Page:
A market penetration strategy is one where various tactics are employed to build market share and sales and profits with existing products in the same market. To increase market penetration, businesses can hire more salespeople or reorganize to be more effective in selling and marketing products or services. A business can lower prices or increase advertising and promotions to increase unit sales and overall revenue. Companies may also pursue higher prices with the expectation of greater overall revenue, bigger market share, and profits. Another option is to lead initiatives to improve products or packaging, and initiate tactics (e.g. loyalty programs) to increase usage of products or services among new and current customers.

Depending on the market, competition, and consumer response, each of these initiatives have varied levels of success. Often described as organic growth, a strategy of market penetration is among the least risky of many growth strategies. At some point, a marketplace can become saturated or the return on investment associated with different tactics is not sufficient to continue pursuing this strategy.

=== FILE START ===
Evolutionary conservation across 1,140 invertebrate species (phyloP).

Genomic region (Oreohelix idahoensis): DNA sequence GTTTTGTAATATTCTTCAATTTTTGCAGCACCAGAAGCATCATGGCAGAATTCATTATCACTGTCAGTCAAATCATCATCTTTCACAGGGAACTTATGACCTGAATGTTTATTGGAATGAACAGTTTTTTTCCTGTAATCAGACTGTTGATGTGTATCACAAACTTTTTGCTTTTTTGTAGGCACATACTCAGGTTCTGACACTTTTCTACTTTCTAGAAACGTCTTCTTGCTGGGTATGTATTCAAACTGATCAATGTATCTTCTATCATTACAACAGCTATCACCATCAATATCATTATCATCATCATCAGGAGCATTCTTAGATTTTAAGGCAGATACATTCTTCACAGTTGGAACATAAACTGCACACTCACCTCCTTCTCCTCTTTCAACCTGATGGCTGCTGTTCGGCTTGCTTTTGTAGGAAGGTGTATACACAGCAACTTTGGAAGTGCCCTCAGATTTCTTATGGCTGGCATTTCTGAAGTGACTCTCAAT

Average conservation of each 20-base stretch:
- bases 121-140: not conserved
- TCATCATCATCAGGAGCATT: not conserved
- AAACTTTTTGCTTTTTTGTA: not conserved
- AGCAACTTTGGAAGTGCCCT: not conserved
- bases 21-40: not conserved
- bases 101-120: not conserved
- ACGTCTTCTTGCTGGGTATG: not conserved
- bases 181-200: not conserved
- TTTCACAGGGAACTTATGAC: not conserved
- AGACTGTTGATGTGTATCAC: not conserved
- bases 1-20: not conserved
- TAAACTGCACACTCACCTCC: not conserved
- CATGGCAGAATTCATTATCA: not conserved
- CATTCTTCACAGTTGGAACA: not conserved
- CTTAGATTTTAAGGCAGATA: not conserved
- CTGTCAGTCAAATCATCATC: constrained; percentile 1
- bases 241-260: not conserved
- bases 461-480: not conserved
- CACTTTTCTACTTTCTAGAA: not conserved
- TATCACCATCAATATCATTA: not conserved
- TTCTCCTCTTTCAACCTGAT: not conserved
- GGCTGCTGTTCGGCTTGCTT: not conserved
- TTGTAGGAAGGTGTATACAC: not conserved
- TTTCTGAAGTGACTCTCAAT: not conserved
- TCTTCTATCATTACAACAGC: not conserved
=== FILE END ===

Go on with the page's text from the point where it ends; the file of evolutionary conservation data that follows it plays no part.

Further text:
Expanded Distribution Channels
Another successful growth strategy is expansion into new distribution channels. One of the most prominent initiatives is selling products and services online in